House building has been one part of the economy in Scotland which has been hit particularly badly in the downturn. 

Historically house building was at a peak in Scotland in the 50's and 60's, largely as a result of post war reconstruction, the creation of new towns and the clearance of large areas of sub-standard housing (slums) particularly in the central belt.  Completions peaked somewhere around 43,000 a year (many in the public sector) and fell back progressively to a rate of somewhere just under 20,000 completions a year by the early 80's. 

When the economy picked up (took off?) in the early part of this century there was a significant growth in house building and in Scotland the number of completions peaked in 2007/2008 at just under 26,000 completions (mainly in the private sector).  Even that was not enough so far as the Scottish Government was concerned given the number of anticipated new households and the policy aspiration at that time was to achieve 35,000 completions a year (the Government published a policy document entitled "Firm Foundations" which set out this target).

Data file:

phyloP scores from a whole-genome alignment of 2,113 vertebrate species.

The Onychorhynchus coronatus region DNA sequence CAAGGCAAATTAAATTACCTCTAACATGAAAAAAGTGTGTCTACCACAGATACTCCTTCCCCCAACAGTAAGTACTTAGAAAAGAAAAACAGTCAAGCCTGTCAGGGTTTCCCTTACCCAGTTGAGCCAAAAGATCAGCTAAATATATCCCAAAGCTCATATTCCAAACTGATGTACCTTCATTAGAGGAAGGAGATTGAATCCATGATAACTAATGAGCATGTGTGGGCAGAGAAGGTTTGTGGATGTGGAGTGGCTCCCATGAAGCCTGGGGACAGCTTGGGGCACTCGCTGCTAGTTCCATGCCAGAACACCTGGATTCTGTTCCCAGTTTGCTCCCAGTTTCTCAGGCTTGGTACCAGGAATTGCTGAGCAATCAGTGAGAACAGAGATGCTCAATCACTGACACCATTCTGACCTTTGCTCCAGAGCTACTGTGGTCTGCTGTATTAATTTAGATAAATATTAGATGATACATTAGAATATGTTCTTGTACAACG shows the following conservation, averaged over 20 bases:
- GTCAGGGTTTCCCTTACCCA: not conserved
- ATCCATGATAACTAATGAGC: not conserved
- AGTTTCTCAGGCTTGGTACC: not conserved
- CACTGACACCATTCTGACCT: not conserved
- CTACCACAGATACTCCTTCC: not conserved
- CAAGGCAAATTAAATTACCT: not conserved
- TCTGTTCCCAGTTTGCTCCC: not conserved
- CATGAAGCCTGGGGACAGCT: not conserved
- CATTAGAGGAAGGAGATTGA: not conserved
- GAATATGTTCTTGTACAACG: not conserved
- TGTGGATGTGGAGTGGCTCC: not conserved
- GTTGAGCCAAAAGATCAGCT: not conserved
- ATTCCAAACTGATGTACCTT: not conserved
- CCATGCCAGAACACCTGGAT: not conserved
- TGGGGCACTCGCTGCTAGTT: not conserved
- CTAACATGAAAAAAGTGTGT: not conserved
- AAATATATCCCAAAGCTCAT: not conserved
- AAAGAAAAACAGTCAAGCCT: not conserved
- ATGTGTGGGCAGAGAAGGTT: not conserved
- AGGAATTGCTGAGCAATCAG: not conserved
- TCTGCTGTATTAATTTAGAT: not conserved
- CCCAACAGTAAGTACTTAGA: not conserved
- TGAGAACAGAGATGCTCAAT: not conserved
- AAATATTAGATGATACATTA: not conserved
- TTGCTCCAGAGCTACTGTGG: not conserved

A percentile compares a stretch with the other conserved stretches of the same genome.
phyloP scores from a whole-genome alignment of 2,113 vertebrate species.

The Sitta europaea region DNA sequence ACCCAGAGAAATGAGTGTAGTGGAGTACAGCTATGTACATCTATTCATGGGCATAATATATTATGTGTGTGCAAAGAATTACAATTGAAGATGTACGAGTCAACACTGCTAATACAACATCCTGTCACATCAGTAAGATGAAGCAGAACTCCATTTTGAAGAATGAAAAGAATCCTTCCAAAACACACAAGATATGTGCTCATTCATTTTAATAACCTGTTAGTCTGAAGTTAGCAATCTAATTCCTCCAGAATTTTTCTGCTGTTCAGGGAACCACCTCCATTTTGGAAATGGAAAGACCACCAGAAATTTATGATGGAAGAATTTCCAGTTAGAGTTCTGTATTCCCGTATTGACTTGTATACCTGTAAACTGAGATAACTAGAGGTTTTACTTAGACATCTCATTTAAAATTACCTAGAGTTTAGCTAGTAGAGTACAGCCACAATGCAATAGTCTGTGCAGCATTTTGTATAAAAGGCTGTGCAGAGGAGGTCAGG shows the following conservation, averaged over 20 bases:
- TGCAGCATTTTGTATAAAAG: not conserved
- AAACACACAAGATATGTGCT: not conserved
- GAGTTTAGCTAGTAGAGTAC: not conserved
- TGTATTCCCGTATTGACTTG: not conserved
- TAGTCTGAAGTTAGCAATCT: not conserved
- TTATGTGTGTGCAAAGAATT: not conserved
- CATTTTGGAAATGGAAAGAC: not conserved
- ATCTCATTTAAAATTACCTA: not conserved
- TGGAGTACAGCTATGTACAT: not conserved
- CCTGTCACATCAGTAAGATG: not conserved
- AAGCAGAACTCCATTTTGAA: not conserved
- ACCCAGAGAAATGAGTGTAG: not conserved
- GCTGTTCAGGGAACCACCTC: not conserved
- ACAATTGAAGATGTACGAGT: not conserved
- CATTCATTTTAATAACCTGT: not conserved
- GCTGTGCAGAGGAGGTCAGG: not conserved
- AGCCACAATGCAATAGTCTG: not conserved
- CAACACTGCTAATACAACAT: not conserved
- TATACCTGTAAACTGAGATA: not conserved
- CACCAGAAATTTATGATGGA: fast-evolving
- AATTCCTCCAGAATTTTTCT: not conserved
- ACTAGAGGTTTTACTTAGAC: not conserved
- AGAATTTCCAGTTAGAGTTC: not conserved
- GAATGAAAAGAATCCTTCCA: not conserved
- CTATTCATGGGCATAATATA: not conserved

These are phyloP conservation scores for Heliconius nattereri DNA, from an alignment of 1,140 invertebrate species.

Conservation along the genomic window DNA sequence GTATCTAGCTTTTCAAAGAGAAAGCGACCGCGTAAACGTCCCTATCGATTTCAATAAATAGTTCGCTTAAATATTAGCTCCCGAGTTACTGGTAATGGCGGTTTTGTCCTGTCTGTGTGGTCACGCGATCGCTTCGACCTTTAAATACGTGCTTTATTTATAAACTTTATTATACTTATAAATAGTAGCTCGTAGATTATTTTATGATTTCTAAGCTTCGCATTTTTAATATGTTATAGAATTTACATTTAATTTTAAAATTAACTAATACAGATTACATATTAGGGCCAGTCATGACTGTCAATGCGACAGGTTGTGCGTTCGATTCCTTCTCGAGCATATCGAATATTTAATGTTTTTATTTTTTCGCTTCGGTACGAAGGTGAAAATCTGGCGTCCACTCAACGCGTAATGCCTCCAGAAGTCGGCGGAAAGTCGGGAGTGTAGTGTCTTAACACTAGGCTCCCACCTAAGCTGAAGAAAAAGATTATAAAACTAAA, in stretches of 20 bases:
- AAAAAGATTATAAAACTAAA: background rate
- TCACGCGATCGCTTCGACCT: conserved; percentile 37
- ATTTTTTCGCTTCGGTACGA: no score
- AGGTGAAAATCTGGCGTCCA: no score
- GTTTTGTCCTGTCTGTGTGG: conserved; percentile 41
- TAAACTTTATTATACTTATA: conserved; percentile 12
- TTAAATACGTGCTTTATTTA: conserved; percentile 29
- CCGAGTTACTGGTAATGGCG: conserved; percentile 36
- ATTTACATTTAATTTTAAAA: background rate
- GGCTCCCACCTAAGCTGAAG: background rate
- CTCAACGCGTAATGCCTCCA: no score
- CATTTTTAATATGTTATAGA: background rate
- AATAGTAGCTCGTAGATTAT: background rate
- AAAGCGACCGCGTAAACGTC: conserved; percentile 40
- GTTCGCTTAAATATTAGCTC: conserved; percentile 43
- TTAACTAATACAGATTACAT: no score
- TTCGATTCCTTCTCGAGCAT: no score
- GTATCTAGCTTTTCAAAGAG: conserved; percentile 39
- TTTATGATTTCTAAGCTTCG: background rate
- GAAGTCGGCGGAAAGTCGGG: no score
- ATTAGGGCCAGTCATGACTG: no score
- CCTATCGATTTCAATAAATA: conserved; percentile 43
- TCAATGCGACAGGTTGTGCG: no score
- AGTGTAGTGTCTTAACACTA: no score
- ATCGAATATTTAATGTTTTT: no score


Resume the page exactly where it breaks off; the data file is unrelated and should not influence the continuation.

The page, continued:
As a result of the current economic difficulties the upward trend which peaked in 2007 to 2008 has gone into reverse.  The number of completions for 2010/200 (the last full year for which figures are available) was 16,320.  It seems likely once new figures become available there will be a further contraction given a 14% reduction in the number of houses started in the year to the end of June 2011 with the rate of reduction continuing into the last full uarter for which figures were available (compared to the equivalent quarter the year before). 

The Scottish Government published their Economic Strategy in the late summer of 2011.  This sets out a number of strategic priorities including:-

  1. Providing a supportive business environment;
  2. Translating the economy to a lower carbon economy;
  3. Investing in learning skills and well being;
  4. Focusing on infrastructure development and improving the quality of cities, towns and rural areas;
  5. Providing effective government;
  6. Ensuring that the benefits of policies are available to all in Scotland ("equality").

While house building is not a specific target of that strategy in itself, the document acknowledges that enhancing the quality of areas in Scotland as places to live and work is an important element of achieving the Government's overall economic strategy.  A desire to increase population growth (part of this strategy) of necessity requires the appropriate level of housing for that population.  Enhancing cities (part of the strategy) requires the issue of housing to be addressed.  This however is not easy in the current economic climate.